especially seen with the samples of M1 which feature pronounced
residual particle arrangements on the one hand but relatively low pore
concentration on the other hand. Thus, porosity and residual particle
morphology does not always change congruently with parameter
variation as it was observed, for example, by Dupin et al. [8].
6. Conclusions
The comprehensive microstructural analysis (X-ray computed
tomography, optical microscopy of thin sections, Laser Scanning
Microscopy and Dierential Scanning Calorimetry) of tensile test
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samples built during a Round Robin initiative allowed valuing the


inuence of pore formation and residual particle and cores on
mechanical properties.
The mechanical tensile testing revealed a high variability of the
results depending on the machine conguration. Literature has been
conrmed which shows that the mechanical properties are aected by
the anisotropic nature of the SLS process, resulting mostly in quite
brittle characteristic along the building direction. However, the results
achieved with machine M2 exposed that high tensile strength and high
ductility is possible also for vertically built specimen made out of PA
12.
Microstructural analysis showed that both features, pores and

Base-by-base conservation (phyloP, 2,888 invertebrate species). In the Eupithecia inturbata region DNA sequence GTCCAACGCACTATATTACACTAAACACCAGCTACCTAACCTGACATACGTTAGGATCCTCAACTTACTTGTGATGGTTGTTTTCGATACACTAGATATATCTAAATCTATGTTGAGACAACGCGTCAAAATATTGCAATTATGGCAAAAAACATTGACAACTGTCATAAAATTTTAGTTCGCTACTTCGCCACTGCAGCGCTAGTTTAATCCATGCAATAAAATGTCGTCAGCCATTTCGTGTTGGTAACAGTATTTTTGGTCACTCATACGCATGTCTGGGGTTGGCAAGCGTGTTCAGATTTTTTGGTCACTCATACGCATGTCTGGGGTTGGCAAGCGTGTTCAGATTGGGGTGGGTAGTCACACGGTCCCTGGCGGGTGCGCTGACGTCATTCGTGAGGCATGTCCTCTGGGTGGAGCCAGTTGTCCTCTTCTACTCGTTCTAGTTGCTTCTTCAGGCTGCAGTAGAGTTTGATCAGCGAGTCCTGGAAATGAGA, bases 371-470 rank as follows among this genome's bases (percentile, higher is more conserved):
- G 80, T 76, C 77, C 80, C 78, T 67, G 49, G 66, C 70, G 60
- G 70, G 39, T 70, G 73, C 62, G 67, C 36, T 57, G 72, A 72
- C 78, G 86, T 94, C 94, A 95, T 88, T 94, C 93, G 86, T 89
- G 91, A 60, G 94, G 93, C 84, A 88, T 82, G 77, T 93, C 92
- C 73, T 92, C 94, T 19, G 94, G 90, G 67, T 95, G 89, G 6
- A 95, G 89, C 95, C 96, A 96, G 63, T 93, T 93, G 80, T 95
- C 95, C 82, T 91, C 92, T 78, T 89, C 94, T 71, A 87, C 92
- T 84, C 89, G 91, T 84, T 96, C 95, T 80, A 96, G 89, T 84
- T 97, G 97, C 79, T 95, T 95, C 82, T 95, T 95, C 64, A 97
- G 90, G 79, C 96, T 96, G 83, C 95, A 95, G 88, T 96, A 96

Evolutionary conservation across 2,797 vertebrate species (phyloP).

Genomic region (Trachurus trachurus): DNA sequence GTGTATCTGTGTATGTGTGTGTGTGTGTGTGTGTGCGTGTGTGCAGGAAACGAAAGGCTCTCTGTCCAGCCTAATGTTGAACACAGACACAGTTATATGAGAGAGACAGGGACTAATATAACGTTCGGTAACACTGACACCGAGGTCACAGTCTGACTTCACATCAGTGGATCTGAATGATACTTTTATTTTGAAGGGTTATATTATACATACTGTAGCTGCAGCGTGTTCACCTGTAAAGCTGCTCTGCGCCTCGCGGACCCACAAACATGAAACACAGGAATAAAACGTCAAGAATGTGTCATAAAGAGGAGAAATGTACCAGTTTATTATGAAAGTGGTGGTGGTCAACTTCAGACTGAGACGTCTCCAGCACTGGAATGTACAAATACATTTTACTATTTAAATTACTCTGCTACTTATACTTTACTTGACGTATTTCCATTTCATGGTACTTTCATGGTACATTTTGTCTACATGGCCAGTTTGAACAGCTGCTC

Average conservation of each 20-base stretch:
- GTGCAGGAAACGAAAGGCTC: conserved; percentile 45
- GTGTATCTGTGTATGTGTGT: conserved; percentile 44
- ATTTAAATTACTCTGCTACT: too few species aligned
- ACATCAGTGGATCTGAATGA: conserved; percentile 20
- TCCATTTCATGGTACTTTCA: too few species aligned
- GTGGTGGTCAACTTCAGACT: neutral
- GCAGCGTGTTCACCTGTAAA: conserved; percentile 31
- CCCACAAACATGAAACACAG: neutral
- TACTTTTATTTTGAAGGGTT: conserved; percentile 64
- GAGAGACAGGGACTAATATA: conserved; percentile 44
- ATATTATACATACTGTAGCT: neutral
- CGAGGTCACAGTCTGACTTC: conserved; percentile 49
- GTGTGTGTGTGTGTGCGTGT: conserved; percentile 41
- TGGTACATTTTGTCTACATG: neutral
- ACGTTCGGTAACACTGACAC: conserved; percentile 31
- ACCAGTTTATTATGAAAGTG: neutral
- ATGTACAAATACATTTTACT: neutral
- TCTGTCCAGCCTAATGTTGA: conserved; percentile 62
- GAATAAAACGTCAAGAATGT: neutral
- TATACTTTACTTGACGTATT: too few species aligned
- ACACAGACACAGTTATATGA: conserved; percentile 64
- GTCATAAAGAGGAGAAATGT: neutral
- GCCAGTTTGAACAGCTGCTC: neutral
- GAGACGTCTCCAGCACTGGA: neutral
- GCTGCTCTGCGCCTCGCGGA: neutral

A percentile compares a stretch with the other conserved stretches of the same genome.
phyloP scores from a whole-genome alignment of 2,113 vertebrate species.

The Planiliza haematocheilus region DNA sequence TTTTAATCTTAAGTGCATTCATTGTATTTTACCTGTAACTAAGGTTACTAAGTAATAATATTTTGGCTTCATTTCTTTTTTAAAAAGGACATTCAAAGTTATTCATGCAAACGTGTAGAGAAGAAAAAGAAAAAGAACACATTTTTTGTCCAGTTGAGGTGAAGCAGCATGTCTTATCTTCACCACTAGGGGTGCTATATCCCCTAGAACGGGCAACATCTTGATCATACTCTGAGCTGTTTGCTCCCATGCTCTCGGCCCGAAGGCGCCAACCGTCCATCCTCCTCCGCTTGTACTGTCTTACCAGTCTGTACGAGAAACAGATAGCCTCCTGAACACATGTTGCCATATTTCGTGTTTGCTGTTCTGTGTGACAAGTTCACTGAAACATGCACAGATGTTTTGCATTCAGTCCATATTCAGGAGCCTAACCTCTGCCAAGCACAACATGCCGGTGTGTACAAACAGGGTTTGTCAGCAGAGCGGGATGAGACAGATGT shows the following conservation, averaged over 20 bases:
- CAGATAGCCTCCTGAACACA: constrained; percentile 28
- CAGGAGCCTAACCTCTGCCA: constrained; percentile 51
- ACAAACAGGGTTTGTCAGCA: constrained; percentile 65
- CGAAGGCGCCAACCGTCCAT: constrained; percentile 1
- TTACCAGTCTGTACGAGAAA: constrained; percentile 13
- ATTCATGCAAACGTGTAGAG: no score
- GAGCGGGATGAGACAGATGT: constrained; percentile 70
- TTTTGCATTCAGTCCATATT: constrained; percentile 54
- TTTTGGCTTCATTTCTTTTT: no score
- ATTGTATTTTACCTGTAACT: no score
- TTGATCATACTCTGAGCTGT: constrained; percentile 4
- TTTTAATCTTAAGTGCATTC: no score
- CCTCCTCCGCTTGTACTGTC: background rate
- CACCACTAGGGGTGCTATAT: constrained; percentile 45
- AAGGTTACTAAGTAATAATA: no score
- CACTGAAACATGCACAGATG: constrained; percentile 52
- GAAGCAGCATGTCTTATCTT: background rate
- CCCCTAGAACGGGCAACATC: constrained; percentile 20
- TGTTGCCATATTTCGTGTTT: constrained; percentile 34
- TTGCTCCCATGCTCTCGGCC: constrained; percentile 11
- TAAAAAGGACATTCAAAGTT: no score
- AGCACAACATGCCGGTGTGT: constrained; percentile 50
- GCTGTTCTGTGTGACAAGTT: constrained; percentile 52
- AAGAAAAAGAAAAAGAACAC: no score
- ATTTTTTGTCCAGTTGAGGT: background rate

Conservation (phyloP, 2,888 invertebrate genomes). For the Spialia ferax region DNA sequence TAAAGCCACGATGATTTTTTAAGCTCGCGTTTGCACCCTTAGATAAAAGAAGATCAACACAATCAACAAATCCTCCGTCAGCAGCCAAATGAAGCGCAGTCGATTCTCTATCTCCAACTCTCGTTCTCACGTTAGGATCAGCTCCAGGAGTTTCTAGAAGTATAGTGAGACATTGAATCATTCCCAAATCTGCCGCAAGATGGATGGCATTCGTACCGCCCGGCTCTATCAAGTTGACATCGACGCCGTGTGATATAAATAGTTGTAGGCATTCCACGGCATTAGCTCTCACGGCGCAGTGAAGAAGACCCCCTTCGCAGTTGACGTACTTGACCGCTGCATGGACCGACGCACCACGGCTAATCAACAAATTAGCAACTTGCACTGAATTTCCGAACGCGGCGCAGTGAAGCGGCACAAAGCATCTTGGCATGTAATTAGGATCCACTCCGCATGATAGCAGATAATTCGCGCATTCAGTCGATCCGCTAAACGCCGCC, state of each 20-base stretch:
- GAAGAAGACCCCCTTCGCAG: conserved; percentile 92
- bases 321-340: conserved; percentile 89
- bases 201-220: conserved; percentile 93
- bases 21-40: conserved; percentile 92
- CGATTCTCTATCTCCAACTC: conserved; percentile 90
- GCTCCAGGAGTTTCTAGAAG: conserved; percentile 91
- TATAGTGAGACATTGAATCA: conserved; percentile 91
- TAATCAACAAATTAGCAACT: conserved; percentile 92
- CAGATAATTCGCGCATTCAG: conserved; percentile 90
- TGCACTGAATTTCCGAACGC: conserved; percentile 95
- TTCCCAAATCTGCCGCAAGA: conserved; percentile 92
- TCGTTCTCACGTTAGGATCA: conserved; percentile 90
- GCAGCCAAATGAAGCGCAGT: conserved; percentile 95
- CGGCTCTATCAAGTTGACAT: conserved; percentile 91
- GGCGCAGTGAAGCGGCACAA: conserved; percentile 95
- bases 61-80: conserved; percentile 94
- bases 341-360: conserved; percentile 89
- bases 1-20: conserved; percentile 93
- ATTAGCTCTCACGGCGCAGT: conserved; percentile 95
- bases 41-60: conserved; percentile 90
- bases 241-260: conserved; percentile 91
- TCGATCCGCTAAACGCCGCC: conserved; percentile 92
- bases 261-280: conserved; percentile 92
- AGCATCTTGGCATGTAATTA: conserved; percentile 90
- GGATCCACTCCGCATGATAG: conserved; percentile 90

residual particles, contribute to the mechanical properties signicantly.
Thus anisotropic pore morphology resembled by elongated pores in
coplanar direction as well as coplanar residual particle arrangements
limit the total elongation values along the build direction. However,
results hint also that both features are not necessarily linked since they
can vary independently in a certain range depending on the machine
conguration. Thus, applicants are advised to control and optimize
both microstructural characteristic by developing adequate process
routines in order to ensure polymeric laser sintered parts with reliable
mechanical properties. Only if low pore concentration, the absence of
coplanar pore or residual particle arrangements and high degree of
particle melting is achieved, samples with advanced ductility over 20%
even along the building direction can be expected.
In future work, the back tracing of the sample features to the
production parameters will be performed on basis of the ndings of
this paper and published elsewhere which shall concretely help users of
Selective Laser Sintering optimizing their process routines and parameters.
Acknowledgment
The authors gratefully acknowledge the German Research
Foundation (DFG) (SFB 814 / 2) for the nancial support of this work
which is part (part project B6) of the collaborative research center SFB
814 Additive Fertigung. The authors are also thankful to the Lehrstuhl
fr Kunststotechnik (LKT) of the University Erlangen for supplying
DSC measurements.
References
[1] J.-P. Kruth, Material incress manufacturing by rapid prototyping techniques, CIRP